• Tie
• Name
• Investment
• Area
• City
• Age
Investor #1 #1
Investor #2 #2
Investor #3 #3
Investor #4 #4
Investor #5 #5
• The investor who lives in San Francisco is somewhere between the investor who invested \$5 million last month and the investor who lives in Los Angeles, in that order.
• At the fourth position is the investor interested in Healthcare companies.
• The investor who invested \$3 million last month is somewhere between the investor wearing the Red tie and the investor who invested \$2 million last month, in that order.
• At the fifth position is the investor interested in Internet companies.
• The investor wearing the Red tie is somewhere to the left of the investor interested in Healthcare companies.
• The investor that lives in Miami is next to the investor interested in Clean tech companies.
• The investor wearing the Red tie is somewhere between the investor who invested \$5 million last month and the investor wearing the Black tie, in that order.
• At one of the ends is the investor who did a \$4 million investment last month.
• Matt is next to the 45-year-old man.
• Pierre is somewhere to the right of the investor wearing the Blue tie.
• The 40-year-old man is next to the investor interested in Healthcare companies.
• The man wearing the Red tie is somewhere between the man wearing the Green tie and the youngest man, in that order.
• The investor wearing the Red tie is next to the investor who lives in Atlanta.
• Dave is exactly to the left of the 30-year-old man.
• The investor interested in Biotech companies is next to the investor who lives in Atlanta.
• The 35-year-old man is somewhere between Adam and the investor interested in Software companies, in that order.
• The 45-year-old investor is exactly to the right of the investor that invested \$2 million last month.
• The investor wearing the blue tie is interested in Software companies.
• The 40-year-old man is next to the man wearing the Purple tie.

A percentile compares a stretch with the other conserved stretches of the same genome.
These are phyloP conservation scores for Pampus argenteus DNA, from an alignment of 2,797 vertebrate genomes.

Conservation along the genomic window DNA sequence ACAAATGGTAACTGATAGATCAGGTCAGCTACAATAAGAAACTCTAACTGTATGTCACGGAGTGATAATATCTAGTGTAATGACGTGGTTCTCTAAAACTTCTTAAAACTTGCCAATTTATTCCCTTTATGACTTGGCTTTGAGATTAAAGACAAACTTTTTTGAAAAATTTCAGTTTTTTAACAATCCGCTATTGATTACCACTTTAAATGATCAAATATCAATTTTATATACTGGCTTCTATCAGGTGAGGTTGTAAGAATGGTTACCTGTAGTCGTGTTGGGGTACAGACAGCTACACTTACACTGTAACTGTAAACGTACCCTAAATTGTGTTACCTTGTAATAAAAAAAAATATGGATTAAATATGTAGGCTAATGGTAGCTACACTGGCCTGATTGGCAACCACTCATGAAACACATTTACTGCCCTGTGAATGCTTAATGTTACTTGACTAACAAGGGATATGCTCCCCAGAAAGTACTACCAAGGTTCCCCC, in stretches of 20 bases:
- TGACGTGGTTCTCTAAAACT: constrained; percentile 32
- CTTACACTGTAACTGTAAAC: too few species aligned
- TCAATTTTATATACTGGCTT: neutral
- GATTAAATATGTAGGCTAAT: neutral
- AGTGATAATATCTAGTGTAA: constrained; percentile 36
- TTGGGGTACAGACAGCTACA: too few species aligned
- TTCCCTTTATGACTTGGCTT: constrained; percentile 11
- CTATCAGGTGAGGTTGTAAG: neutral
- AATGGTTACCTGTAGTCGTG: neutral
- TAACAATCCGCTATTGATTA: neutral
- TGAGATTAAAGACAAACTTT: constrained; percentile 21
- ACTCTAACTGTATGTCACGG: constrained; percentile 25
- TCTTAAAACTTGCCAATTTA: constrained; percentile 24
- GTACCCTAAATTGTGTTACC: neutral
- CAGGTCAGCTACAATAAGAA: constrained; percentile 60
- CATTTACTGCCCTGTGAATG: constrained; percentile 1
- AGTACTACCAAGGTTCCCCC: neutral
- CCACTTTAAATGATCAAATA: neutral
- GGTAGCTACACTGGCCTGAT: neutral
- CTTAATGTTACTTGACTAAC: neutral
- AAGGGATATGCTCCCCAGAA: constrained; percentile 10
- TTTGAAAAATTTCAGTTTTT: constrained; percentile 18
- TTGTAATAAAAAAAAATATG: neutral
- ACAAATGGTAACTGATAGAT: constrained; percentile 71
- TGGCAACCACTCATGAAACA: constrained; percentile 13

• At the first position is the investor who lives in New York.

### How to play

• Start by reading all the clues;
• Find all the "basic" clues and mark them. The most basic clue is the one that states that something is in a determined house/position. Example:
• The German lives in house three.
• Sometimes you are going to need to deduce some information using two or more clues;
• All the clues must be used;
• The game ends when all the clues are correctly checked and everything is filled.

#### More Zebra Puzzles

See our thematic zebra puzzles list and check out our sister website ZebraPuzzles.com to play 5 new Zebra Puzzles every day.

### Need help?

If, after reading the instructions, you still don't understand how to play, try playing one of these simpler zebra puzzles. They were designed to be easier than the ones of the same difficulty.

### Printable version

Now you can buy the official complete set of answers key for the Zebra Puzzles at AhaPrintables.com. Exclusive for teachers and educators.

### Cognitive Benefits of Zebra Puzzles

Zebra puzzles engage the brain in critical thinking and deductive reasoning. Solving these puzzles often requires the individual to interpret clues, make connections, and eliminate possibilities to arrive at the correct solution. This mental exercise not only sharpens logical reasoning skills but also improves focus, attention to detail, and analytical abilities.

Various studies on cognition and puzzles suggest that regular engagement with challenges like Zebra puzzles can have longer-term benefits. They can potentially aid in the enhancement of problem-solving skills and may even contribute to improved memory and information retention. In summary, Zebra puzzles offer an effective way to engage cognitive functions and foster intellectual growth.

### Zebra Puzzles in Education

Zebra puzzles are increasingly being incorporated into educational settings as a tool for teaching logic and reasoning skills. Teachers and educators find these puzzles to be useful in engaging students in active learning, as they require students to apply critical thinking to solve complex problems. The puzzles can be adapted to various difficulty levels, making them accessible for students of different ages and abilities. They can be used as stand-alone exercises or integrated into a broader curriculum focused on mathematics, logic, or computer science.

Beyond the classroom, Zebra puzzles are also used in educational competitions and extracurricular activities to challenge students and encourage teamwork. The process of solving these puzzles collaboratively can help students learn to communicate effectively, delegate tasks, and think systematically. This hands-on approach to learning can make complex concepts more understandable and engaging, thereby enriching the educational experience.